India-Korea trade negotiation was finalized in the form of CEPA in respect of Indias request.

The expected impacts by India-Korea CEPA:

India-Korea CEPA is aimed at establishing institutional framework of bilateral relations in economic and trade fields. It is significant in two following aspects. First, CEPA will provide a stepping stone to establishing strategic partnership between India-Korea. India-Korea have a high degree of trade complementarity. While major Korean products exported to India are automobile components, mobiles and petro-chemical products, Korea imports basic materials from India such as naphtha, cotton thread and metal mineral.

Second, India is a market with a huge potential. India is the 4th largest market after the US, China and Japan. It has the 2nd largest population (1.1 billion) in the world and the PPP (Purchasing Power Parity) of GDP is as big as 3 trillion dollars. It is the 19th important trade partner of Korea, and the trade volume between India-Korea is on the rapid increase. In this respect, India-Korea CEPA is expected to provide a stepping stone to prosperous relations between India-Korea.

Chronology of India-Korea CEPA


7 February: Declaration of initiating CEPA negotiations at the Seoul Summit


2-4 April: Inter-session Consultations of India-Korea CEPA (New Delhi)

29 May-2 June: 10th Round of India-Korea CEPA (Seoul)

29 July-1 August: 11th Round of India-Korea CEPA (New Delhi)

22-25 September: 12th Round of India-Korea CEPA (Seoul) (tentative agreement)

23-25 November: 1st Round of Legal Consultation of India-Korea CEPA (Seoul)

5-7 December: 2nd Round of Legal Consultation of CEPA (New Delhi)


9 February: Pre-signing of India-Korea CEPA (New Delhi)

7 August: Signing of India-Korea CEPA

Wednesday, August 5, 2009

Korea In Building Construction

Korean construction companies are among the limited number worldwide capable of offering Engineering Procurement Construction (EPC) contracts, turnkey arrangements that encompass all aspects of the building process from design to project finance. Amongst many other projects, Samsung C&T Corporation's iconic super-tower, Burj Dubai, currently nearing completion in the United Arab Emirates, is one of the most outstanding examples.
Expected to be the world's tallest building, its precise height has not yet been revealed, but it is expected to be at least 700 meters high, nearly twice the height of the Empire State Building, and 200 meters taller than the current tallest building, the Taipei 101 in Taiwan. The 55-story Emirates Towers Dubai Hotel and 73-story Raffles City Complex in Singapore, both built by Ssangyong
Engineering & Construction, and Samsung’s 88-story Petronas Twin Towers in Malaysia, completed in 1998, are also famous architectural landmarks.
Doosan Heavy Industries & Construction, a South Korean water plant builder, has developed an unrivaled leadership in its field. Doosan holds a 42 percent share of the worldwide market for water desalination, and expects to earn at least $40 billion over the next 20 years from sales to the six countries of the Arabian Peninsula – United Arab Emirates, Oman, Qatar, Kuwait, Jordan, and Saudi Arabia. Building on its success in the Middle East, it is now planning to expand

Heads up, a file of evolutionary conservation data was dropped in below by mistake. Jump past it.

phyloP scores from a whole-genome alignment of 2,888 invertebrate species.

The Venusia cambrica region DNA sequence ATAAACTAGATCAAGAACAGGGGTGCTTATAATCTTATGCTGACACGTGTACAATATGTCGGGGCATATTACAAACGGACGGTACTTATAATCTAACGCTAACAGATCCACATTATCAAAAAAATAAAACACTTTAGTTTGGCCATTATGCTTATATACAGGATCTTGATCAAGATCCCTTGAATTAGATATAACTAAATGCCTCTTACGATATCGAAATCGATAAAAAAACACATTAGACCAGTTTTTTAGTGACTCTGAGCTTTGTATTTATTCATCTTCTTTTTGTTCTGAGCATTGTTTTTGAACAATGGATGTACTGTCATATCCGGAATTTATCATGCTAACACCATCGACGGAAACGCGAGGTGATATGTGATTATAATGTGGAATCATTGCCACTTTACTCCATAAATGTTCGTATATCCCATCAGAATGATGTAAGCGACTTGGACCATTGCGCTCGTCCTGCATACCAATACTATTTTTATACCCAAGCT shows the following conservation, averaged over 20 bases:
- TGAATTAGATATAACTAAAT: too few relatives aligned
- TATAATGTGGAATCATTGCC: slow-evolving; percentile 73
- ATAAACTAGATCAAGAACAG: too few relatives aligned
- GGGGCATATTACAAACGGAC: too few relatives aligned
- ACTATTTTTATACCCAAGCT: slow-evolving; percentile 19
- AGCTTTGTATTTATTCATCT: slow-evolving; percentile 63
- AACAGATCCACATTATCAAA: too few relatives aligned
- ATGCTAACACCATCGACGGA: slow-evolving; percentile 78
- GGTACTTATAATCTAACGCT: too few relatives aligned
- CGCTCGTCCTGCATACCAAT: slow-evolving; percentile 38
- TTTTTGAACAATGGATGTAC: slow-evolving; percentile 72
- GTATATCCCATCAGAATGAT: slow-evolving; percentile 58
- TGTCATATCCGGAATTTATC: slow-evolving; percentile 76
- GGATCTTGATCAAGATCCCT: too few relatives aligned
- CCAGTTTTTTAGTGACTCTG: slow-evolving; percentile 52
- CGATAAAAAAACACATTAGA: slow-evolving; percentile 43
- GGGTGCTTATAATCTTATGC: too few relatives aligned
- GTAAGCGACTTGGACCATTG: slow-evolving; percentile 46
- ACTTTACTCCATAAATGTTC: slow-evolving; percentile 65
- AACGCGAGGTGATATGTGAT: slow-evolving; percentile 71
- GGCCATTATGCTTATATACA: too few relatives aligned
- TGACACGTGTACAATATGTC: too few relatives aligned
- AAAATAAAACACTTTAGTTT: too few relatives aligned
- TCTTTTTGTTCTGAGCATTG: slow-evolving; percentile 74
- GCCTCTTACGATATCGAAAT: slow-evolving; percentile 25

into other regions such as North America and Africa.
Source: 50 wanders of Korea, Vol -II Science and Technology

Tuesday, August 4, 2009

Research and Development Process In Korea

Korea has became the destination of research and development for last few decades. As in Indian case, education system is borrowed by UK so in the case of Korea borrowed by US system. Normally 4 years of undergraduate study after 12 years of high school and then graduate study (Master 2 years, and Ph.D. 3 years and more).

Most of the professors are US educated have great command in their area and very helpful to the students (very exception in some area). They work too much and demand for the same from the students. It is very normal for a Korean professor to come at 9:00 am and left school by 10:00 pm. I observed one thing very interesting here about the outlook of the office. Normally Indian professors have small room, some books and rarely some other stuff. But Korean professors' room is full of books, and all daily needed stuffs even some time bed too. Probably, Indian professors room is not his/her headquarter but act as brach office and his/her head quarter must be in their home.

How they guide to graduate students?
That depend upon the professors, but in general all the professors have weekly meetings. For example, my professor use to have meeting on every Saturday from 3:00 pm onwards. Few graduate students present their work in the meetings and get comment from the professor as well as peers students. I think it is good way to guide, every one has opportunity for presentation and that seminar is a kind of in-house seminar.
Beside that, they have special summer/winter class. Here, Normally semester lasts for 3.5 month and about 2.5 month break between semesters. In this vacation, students use to organize their time by this special summer/winter course beside summer/winter courses by university.

One more notable thing against India is about time limitation for thesis submission. You can submit your dissertation by semester wise based on your own programmed time. It means that if you want to submit thesis in particular fall/spring semester you have to inform and do all the papers work and then finally your thesis will be evaluated for that particular semester and you will be awarded degree.

Do they have coursework in graduate study?
Yes, normally for Master program we have to take 24 credits and for Ph.D. course we have to take 36 credits. Beside these credits, we have to pass language course (depending upon schools) and thesis qualifying exam. And after passing these requirments you will be called as 'doctoral candidate'.